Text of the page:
04 June 2013
My new favorite Barbara Pym novel
Published in 1961, No Fond Return of Love was the last Pym novel published before the dark ages descended and Jonathan Cape and other publishers deemed Pym's work not commercially viable. Maybe it was the incongruity of Pym's world and the swinging sixties. Indeed while reading NFRL I found Pym's occasional descriptions of beehives and short skirts to be a little jarring. Mind you, not poorly written, or inauthentic, but just out of place against my perception of the Pymsian universe I have made up in my head. Given that I am inclined toward sensible ladies drinking tea rather than the visual and cultural chaos of Carnaby Street, this is hardly surprising.
After meeting at an academic conference, Dulcie Mainwaring and Viola Dace, two educated but underemployed single women find themselves stalking the strikingly handsome Aylwin Forbes, one of the learned authors who spoke (and fainted) at the conference. We discover almost immediately that Viola has had some sort of romantic entanglement with Aylwin and is still carrying a torch for him, but it isn't until later that we find out that Viola is the reason Aylwin's wife has recently left him. If we believe Viola, there was someting meaningful between them. If we believe Aylwin, he merely meant to thank Viola with a kiss for creating the index for one of his books. (No doubt the truth likes somewhere in the middle.)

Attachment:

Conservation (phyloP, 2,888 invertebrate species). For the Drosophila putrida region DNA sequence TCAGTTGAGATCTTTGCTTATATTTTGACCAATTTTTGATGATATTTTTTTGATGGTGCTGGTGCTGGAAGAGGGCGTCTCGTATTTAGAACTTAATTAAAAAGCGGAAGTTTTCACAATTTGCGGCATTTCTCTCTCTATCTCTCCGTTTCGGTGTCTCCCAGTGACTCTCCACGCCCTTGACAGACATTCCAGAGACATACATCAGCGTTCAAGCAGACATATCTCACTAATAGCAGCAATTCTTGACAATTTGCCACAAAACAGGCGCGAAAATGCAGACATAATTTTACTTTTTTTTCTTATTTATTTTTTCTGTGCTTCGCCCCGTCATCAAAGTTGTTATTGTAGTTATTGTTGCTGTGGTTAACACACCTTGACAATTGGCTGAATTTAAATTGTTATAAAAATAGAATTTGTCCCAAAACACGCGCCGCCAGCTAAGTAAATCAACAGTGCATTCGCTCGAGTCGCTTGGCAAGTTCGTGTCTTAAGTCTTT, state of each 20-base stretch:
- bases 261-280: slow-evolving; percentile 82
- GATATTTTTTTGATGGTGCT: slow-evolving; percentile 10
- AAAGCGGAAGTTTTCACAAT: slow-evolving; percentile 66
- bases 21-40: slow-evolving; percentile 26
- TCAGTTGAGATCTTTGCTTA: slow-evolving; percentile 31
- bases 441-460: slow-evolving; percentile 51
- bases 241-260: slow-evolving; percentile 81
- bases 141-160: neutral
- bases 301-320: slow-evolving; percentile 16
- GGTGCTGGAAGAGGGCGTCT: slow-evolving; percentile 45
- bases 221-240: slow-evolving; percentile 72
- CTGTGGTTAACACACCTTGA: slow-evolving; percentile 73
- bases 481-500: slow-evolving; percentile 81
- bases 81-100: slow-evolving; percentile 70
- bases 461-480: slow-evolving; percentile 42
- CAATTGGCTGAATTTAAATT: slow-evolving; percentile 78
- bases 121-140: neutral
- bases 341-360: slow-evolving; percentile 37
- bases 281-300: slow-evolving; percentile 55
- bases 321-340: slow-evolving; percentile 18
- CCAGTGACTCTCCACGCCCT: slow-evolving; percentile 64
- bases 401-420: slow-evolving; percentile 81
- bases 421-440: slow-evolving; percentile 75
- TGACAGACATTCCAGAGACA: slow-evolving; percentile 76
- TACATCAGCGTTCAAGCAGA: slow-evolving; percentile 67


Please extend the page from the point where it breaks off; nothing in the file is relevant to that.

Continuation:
The two women stalking Aylwin unfolds rather subtley and in a way that is somewhat surprising given their sensible, decorous personalities. And watching that happen is one of the great pleasures of this novel. It is easy to see why some refer to Pym as a 20th century Jane Austen, No Fond Return of Love has its share of vicars, gossip, and even a trip to the seaside town where folks bump into each other.
Many of the things that so endear Pym's fans to her work are present here: incredibly precise and concise attention to manners, food, clothing, and emotions; witty, trenchant observations of the social and professional workings of the worlds of literature, scholarship, and the Church of England; and women. We read about and believe in her well drawn male characters, but ultimately Pym's is a woman's world. They may be weak or strong or somewhere in between, but they are always authentic. While Pym may lean towards making her female characters more independent minded one rarely feels she is judging any of her women--or men for that matter. Pym's preference for observation rather than judgment may be a result of her years working for anthropology related organizations, just as the other characteristics common in her work were no doubt drawn from her own milieu.
If you haven't read any Pym yet, I think No Fond Return of Love is a wonderful place to start.
[Incidentally, the copy of NFRL I read was the new reissue of the novel from Open Road Media who also publish e-versions of the work. I'm so glad I bought a copy when I was at the Pym Society Conference in March because I only just found another edition of this title which are a little hard to find on this side of the Atlantic. But more importantly, the Open Road paperback editions are quite lovely. The covers and the paper feel good to the touch, the type is clear and fresh, and the covers don't try and make Pym look like chick-lit.]